With a sigh, he sat down in the damp sand. It was uncomfortable, but he couldn't think of a reason not to. It wasn't as if he was used to a life of eternal cleanliness and comfort, and after all, a little sand was nothing compared to hours of sweat and grime.

It irked him that he never got credit for all of his hard (and, he must admit, brilliant) work. He loved the work--loved the heat of it, and the noise. Loved the differing hardness of iron and steel, and the minutely different sparks they made. Above all, he loved the feel of forging blades, so delicate and precise, and yet so useful and powerful. But it would have been nice, at least, for someone to realize that he was the true bladesmith of Port Royal. He supposed that this was why he had told Jack the truth when he had asked him who made all of the blades during their first battle.

And Will was still not certain why Jack had asked. It could have been meant as a distraction, and if so, it hadn't worked. More and more, though, Will suspected that Jack had asked because he'd already guessed the answer. And even more disturbing, he might have known that Will wanted to tell him. It was always safer to assume that any consideration on Jack's part was a device to manipulate people. How someone so childish could be so crafty, Will thought he'd never figure out.

He was also not certain that "childish" was the right term. He could merely have, for whatever reason, been child*like*, though he also seemed too worldly for that. He was quite obviously disingenuous when lying ("just runnin' a rig," he would say, eyes hooded and coy,) and ardently, insincerely contrite when caught. Effusive and arrogant when he got what he wanted, but as small as he could be when he didn't want to be seen.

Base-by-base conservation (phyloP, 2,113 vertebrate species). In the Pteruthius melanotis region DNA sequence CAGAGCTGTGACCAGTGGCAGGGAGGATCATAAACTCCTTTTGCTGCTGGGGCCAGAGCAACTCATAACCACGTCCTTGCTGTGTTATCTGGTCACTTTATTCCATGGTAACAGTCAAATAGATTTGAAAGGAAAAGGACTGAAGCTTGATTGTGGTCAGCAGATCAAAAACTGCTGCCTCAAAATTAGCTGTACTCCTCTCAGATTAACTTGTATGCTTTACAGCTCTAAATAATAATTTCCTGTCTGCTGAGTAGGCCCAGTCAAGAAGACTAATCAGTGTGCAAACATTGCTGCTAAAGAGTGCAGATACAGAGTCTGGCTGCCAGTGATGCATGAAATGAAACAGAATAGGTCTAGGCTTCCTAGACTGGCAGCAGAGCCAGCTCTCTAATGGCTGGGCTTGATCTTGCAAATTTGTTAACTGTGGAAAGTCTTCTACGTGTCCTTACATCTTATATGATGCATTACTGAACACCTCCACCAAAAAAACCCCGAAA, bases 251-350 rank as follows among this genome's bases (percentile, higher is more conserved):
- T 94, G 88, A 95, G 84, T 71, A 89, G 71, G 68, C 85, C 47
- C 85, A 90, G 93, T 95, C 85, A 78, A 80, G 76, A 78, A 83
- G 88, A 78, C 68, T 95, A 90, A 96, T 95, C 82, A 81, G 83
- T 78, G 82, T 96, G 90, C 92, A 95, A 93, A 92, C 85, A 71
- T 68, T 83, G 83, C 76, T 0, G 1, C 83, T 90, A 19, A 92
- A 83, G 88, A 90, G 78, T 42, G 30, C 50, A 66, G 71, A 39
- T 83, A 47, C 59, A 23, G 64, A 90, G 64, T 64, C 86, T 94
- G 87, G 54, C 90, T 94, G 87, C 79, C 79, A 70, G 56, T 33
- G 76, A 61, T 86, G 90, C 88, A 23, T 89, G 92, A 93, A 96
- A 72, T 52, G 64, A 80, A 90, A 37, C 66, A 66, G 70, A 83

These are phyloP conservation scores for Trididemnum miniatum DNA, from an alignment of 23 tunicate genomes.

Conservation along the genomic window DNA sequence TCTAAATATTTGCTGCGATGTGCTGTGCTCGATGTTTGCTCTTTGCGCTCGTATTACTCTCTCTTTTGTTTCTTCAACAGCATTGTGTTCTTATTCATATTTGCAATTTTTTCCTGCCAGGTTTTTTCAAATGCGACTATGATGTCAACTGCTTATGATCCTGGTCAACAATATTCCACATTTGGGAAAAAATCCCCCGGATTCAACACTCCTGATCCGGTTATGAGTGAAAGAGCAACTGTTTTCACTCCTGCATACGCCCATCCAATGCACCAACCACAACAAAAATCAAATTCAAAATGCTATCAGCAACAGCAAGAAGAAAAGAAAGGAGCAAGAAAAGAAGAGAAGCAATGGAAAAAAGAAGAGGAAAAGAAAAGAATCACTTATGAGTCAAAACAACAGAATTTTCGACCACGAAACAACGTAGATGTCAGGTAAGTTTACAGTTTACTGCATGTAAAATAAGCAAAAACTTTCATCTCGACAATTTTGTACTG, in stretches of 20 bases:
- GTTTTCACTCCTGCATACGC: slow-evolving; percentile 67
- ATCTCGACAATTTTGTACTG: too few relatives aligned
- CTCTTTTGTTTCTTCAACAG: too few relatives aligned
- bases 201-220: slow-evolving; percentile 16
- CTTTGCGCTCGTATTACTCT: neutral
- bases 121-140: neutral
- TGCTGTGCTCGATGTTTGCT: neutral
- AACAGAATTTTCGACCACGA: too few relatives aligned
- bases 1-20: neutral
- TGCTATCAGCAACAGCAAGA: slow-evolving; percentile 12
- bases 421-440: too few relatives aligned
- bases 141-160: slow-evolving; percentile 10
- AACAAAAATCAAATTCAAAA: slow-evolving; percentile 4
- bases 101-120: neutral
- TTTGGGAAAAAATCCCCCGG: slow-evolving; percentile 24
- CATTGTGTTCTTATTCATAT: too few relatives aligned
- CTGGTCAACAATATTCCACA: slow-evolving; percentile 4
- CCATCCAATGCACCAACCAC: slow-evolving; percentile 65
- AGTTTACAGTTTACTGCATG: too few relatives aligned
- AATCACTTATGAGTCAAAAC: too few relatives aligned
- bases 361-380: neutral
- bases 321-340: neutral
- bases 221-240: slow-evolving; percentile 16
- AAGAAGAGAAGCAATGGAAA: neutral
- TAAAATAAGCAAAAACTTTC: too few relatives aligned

And now he was lying in the water like driftwood, gesturing at the sky and muttering to himself.

Miss Swann was out on the sea somewhere, likely being terrorized, and Will didn't want to think of what else. He discovered, to his shock (and creeping sense of pride,) that he wasn't so much *righteous* about saving her as he was angry about her being threatened.

Violently angry, when he really thought of it. Angry enough to hurt people, and though this emotion seemed too big somehow, yet he knew that anyone who threatened Miss Swann deserved to be hurt. Killed, even.